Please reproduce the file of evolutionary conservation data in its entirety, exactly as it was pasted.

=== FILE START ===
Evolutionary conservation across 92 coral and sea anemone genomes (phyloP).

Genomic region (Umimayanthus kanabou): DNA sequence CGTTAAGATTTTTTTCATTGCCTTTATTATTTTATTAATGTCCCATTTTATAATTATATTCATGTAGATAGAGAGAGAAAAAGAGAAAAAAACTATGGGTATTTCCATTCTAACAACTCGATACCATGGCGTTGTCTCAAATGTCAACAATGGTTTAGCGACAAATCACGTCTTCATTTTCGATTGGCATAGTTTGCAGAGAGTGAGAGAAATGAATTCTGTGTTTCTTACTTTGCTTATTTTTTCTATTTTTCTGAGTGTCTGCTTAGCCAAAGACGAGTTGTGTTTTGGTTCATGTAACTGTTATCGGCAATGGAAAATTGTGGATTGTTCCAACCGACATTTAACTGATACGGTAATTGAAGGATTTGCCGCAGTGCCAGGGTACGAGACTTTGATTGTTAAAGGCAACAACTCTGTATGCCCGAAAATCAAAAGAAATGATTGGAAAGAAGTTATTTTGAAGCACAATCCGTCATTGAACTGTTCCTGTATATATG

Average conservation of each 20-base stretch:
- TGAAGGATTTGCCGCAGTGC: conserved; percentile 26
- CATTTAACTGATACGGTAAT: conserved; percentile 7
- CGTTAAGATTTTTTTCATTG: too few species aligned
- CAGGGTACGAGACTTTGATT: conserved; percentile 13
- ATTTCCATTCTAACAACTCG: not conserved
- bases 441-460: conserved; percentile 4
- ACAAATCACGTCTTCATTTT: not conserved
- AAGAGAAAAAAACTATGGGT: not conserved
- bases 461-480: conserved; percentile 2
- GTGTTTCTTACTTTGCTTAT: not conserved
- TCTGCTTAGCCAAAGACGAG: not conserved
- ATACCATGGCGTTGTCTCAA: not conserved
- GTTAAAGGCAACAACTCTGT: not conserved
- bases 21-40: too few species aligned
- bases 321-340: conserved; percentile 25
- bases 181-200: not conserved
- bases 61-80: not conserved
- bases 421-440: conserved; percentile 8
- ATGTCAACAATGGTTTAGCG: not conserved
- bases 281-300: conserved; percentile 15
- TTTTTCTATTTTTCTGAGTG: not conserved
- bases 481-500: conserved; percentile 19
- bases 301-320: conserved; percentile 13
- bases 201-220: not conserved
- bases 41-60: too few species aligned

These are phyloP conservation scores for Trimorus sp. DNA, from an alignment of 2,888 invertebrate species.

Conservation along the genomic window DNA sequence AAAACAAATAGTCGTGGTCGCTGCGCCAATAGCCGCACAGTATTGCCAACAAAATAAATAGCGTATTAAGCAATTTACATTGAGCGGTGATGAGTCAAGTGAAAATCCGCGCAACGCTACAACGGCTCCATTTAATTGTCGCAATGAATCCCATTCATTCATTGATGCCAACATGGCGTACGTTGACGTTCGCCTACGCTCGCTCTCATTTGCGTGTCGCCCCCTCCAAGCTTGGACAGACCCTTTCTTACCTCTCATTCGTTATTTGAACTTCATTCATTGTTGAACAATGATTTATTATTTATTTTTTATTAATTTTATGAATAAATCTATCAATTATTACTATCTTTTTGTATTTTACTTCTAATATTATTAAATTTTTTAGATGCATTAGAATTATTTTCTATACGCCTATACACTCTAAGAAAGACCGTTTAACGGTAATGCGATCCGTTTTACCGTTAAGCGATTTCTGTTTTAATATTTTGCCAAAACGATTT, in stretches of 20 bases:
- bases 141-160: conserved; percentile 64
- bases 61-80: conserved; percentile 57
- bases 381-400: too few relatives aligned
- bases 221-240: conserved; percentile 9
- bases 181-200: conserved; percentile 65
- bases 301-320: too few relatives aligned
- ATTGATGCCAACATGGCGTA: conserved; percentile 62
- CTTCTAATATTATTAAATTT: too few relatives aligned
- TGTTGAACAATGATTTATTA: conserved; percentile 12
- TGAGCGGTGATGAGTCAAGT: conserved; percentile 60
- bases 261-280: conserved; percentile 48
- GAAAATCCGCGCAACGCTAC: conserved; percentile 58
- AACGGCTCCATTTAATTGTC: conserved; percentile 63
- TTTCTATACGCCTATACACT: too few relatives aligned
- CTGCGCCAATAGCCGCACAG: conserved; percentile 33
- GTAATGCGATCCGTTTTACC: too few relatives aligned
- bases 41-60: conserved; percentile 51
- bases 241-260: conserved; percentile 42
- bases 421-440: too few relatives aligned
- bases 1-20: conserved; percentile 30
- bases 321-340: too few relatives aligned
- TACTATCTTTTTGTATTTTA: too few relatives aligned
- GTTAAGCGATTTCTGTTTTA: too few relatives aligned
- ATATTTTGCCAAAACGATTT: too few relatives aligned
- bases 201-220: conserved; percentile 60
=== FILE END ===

Evolutionary conservation across 92 coral and sea anemone genomes (phyloP).

Genomic region (Umimayanthus kanabou): DNA sequence CGTTAAGATTTTTTTCATTGCCTTTATTATTTTATTAATGTCCCATTTTATAATTATATTCATGTAGATAGAGAGAGAAAAAGAGAAAAAAACTATGGGTATTTCCATTCTAACAACTCGATACCATGGCGTTGTCTCAAATGTCAACAATGGTTTAGCGACAAATCACGTCTTCATTTTCGATTGGCATAGTTTGCAGAGAGTGAGAGAAATGAATTCTGTGTTTCTTACTTTGCTTATTTTTTCTATTTTTCTGAGTGTCTGCTTAGCCAAAGACGAGTTGTGTTTTGGTTCATGTAACTGTTATCGGCAATGGAAAATTGTGGATTGTTCCAACCGACATTTAACTGATACGGTAATTGAAGGATTTGCCGCAGTGCCAGGGTACGAGACTTTGATTGTTAAAGGCAACAACTCTGTATGCCCGAAAATCAAAAGAAATGATTGGAAAGAAGTTATTTTGAAGCACAATCCGTCATTGAACTGTTCCTGTATATATG

Average conservation of each 20-base stretch:
- TGAAGGATTTGCCGCAGTGC: conserved; percentile 26
- CATTTAACTGATACGGTAAT: conserved; percentile 7
- CGTTAAGATTTTTTTCATTG: too few species aligned
- CAGGGTACGAGACTTTGATT: conserved; percentile 13
- ATTTCCATTCTAACAACTCG: not conserved
- bases 441-460: conserved; percentile 4
- ACAAATCACGTCTTCATTTT: not conserved
- AAGAGAAAAAAACTATGGGT: not conserved
- bases 461-480: conserved; percentile 2
- GTGTTTCTTACTTTGCTTAT: not conserved
- TCTGCTTAGCCAAAGACGAG: not conserved
- ATACCATGGCGTTGTCTCAA: not conserved
- GTTAAAGGCAACAACTCTGT: not conserved
- bases 21-40: too few species aligned
- bases 321-340: conserved; percentile 25
- bases 181-200: not conserved
- bases 61-80: not conserved
- bases 421-440: conserved; percentile 8
- ATGTCAACAATGGTTTAGCG: not conserved
- bases 281-300: conserved; percentile 15
- TTTTTCTATTTTTCTGAGTG: not conserved
- bases 481-500: conserved; percentile 19
- bases 301-320: conserved; percentile 13
- bases 201-220: not conserved
- bases 41-60: too few species aligned

These are phyloP conservation scores for Trimorus sp. DNA, from an alignment of 2,888 invertebrate species.

Conservation along the genomic window DNA sequence AAAACAAATAGTCGTGGTCGCTGCGCCAATAGCCGCACAGTATTGCCAACAAAATAAATAGCGTATTAAGCAATTTACATTGAGCGGTGATGAGTCAAGTGAAAATCCGCGCAACGCTACAACGGCTCCATTTAATTGTCGCAATGAATCCCATTCATTCATTGATGCCAACATGGCGTACGTTGACGTTCGCCTACGCTCGCTCTCATTTGCGTGTCGCCCCCTCCAAGCTTGGACAGACCCTTTCTTACCTCTCATTCGTTATTTGAACTTCATTCATTGTTGAACAATGATTTATTATTTATTTTTTATTAATTTTATGAATAAATCTATCAATTATTACTATCTTTTTGTATTTTACTTCTAATATTATTAAATTTTTTAGATGCATTAGAATTATTTTCTATACGCCTATACACTCTAAGAAAGACCGTTTAACGGTAATGCGATCCGTTTTACCGTTAAGCGATTTCTGTTTTAATATTTTGCCAAAACGATTT, in stretches of 20 bases:
- bases 141-160: conserved; percentile 64
- bases 61-80: conserved; percentile 57
- bases 381-400: too few relatives aligned
- bases 221-240: conserved; percentile 9
- bases 181-200: conserved; percentile 65
- bases 301-320: too few relatives aligned
- ATTGATGCCAACATGGCGTA: conserved; percentile 62
- CTTCTAATATTATTAAATTT: too few relatives aligned
- TGTTGAACAATGATTTATTA: conserved; percentile 12
- TGAGCGGTGATGAGTCAAGT: conserved; percentile 60
- bases 261-280: conserved; percentile 48
- GAAAATCCGCGCAACGCTAC: conserved; percentile 58
- AACGGCTCCATTTAATTGTC: conserved; percentile 63
- TTTCTATACGCCTATACACT: too few relatives aligned
- CTGCGCCAATAGCCGCACAG: conserved; percentile 33
- GTAATGCGATCCGTTTTACC: too few relatives aligned
- bases 41-60: conserved; percentile 51
- bases 241-260: conserved; percentile 42
- bases 421-440: too few relatives aligned
- bases 1-20: conserved; percentile 30
- bases 321-340: too few relatives aligned
- TACTATCTTTTTGTATTTTA: too few relatives aligned
- GTTAAGCGATTTCTGTTTTA: too few relatives aligned
- ATATTTTGCCAAAACGATTT: too few relatives aligned
- bases 201-220: conserved; percentile 60